Posted in Writing challenges

B is before

Before, meaning ‘in front of, in the presence of, in former times’ is akin to a full stop before the sentence has begun. Before then we called it beforan from the German bevor.

Backgrounds make beautiful backdrops for aphorisms; this one from Cicero, scribed and emboldened in the font: Before the Rain
cicero_aphorism_beforeBy the way, am away all week but before then, I’ve scheduled this post!

Joining Frizz  with an aphorism scripted in a font titled to match Tuesday’s:  B challenge

Advertisements

Author:

playing with photography @ eljaygee whilst Tell Tale Therapy has a weakness for words

9 thoughts on “B is before

  1. Perplexed. Do I agree or disagree? Remaining a child is in so many ways a good thing. To ‘know’ can be to be ‘jaded’. Would a child start a war? Maybe! Maybe grown-ups fighting over this and that have taken childhood tantrums into adult life. Still unsure what I think about the quite – while also thinking that knowing our history is crucial. (The ‘our’ referring to ‘us’ in the world; not just of our town or country)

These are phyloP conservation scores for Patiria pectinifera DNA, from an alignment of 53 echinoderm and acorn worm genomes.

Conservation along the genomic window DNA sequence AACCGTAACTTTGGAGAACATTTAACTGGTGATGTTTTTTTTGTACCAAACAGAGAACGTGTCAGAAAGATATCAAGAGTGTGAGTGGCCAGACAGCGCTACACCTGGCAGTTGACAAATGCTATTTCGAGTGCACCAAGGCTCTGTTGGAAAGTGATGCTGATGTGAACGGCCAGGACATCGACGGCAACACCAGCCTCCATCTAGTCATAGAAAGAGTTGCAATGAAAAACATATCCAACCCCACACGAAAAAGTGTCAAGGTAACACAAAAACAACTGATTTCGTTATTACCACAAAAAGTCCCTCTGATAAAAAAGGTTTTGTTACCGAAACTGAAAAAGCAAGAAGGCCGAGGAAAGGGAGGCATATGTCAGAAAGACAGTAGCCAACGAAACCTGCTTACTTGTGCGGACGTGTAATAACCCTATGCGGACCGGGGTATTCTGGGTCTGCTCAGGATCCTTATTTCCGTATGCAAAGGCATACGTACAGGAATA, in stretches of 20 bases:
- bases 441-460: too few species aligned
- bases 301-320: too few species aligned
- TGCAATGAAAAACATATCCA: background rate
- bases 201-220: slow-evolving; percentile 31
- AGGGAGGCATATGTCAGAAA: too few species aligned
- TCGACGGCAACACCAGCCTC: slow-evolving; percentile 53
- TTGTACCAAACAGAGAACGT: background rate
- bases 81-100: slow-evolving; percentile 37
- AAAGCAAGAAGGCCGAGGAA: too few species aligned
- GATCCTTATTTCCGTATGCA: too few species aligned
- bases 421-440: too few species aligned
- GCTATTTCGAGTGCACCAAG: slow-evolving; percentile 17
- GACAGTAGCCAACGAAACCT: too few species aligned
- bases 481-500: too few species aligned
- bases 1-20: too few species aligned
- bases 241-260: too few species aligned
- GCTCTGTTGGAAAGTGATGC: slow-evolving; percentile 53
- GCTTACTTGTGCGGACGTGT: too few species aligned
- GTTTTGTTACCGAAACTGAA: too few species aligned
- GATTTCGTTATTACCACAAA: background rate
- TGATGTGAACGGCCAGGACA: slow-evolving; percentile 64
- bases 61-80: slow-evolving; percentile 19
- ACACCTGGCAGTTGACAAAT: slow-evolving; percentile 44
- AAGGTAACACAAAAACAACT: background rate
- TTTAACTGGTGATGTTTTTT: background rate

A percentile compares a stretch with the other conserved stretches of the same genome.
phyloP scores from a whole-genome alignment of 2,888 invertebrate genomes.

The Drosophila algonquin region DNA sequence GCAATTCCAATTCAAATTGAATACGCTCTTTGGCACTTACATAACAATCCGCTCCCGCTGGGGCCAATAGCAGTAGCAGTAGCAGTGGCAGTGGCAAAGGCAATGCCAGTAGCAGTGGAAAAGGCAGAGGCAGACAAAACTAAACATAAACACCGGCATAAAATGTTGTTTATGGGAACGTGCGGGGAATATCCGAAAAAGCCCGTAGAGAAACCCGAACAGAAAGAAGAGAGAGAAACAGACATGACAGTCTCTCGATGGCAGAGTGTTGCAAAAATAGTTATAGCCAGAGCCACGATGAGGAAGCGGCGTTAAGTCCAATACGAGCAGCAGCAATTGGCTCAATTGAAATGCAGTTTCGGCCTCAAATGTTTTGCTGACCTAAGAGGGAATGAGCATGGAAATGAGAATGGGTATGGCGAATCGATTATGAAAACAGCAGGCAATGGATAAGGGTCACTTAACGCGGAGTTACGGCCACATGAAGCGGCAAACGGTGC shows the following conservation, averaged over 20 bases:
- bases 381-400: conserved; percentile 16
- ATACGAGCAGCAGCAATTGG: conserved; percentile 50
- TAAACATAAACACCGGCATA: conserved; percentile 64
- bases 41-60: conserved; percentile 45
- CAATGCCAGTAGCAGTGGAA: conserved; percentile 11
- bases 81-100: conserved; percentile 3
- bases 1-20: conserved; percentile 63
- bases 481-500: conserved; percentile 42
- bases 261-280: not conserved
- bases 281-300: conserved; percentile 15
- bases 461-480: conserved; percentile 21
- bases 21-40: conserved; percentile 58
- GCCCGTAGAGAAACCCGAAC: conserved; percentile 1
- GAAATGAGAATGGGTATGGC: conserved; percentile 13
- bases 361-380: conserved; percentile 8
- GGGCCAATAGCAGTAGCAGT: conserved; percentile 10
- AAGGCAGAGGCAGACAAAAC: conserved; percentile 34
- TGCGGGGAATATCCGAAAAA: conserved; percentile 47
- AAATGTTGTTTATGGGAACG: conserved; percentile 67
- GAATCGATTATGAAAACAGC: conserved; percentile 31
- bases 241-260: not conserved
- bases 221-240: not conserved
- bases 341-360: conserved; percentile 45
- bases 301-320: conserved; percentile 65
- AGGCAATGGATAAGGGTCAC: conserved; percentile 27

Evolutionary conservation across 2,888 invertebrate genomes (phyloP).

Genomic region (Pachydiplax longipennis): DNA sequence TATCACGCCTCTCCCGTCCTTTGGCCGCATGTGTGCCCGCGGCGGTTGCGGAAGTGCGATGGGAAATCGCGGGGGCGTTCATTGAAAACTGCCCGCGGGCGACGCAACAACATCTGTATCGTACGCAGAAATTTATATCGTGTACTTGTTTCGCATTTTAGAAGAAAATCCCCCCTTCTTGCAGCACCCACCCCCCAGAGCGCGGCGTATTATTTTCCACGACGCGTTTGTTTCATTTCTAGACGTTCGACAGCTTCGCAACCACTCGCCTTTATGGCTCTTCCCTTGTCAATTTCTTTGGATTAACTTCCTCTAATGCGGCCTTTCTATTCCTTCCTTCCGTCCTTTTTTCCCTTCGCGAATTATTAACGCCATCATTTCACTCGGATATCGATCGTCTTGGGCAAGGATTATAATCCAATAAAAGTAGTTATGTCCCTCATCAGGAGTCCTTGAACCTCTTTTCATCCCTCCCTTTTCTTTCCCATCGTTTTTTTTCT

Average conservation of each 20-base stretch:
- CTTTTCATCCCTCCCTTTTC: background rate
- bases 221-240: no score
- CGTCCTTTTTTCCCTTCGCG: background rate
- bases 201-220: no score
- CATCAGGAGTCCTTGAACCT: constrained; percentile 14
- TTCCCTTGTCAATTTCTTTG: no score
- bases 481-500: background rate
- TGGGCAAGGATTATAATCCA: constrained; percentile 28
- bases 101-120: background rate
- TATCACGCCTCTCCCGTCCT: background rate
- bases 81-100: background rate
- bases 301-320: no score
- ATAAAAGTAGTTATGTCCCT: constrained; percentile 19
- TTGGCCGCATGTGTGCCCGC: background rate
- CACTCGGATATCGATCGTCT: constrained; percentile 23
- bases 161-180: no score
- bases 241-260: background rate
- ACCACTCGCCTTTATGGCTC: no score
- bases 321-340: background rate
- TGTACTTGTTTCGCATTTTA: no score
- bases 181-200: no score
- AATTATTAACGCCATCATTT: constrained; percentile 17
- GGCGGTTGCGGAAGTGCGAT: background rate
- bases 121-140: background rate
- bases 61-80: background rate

Like

    1. interesting considerations Lucy but children start wars all the time, and keeping the peace was a parental struggle with my three.
      I do worry also when I hear historical narrative delivered in the present rather than the past tense.

      Like

      1. Laura – wondering what you are meaning re. ‘the present rather than the past tense’ – do you mean people acting now on quarrels which should have been left behind centuries ago? . . . or fiction told in the present tense so the truth is obscured behind anachronisms? or . . .

        Like

        1. narrative of past events told as if happening now, this moment, today. As a psychotherapist I know that this can be a useful method, sparingly used, for people dislocated on the event/feeling conitnuum. Its overuse by such TV historians etc is a denial of the past – or my intelligence to imagine something that happened then and not right now

          Like

Do drop me a line!

Fill in your details below or click an icon to log in:

WordPress.com Logo

You are commenting using your WordPress.com account. Log Out / Change )

Twitter picture

You are commenting using your Twitter account. Log Out / Change )

Facebook photo

You are commenting using your Facebook account. Log Out / Change )

Google+ photo

You are commenting using your Google+ account. Log Out / Change )

Connecting to %s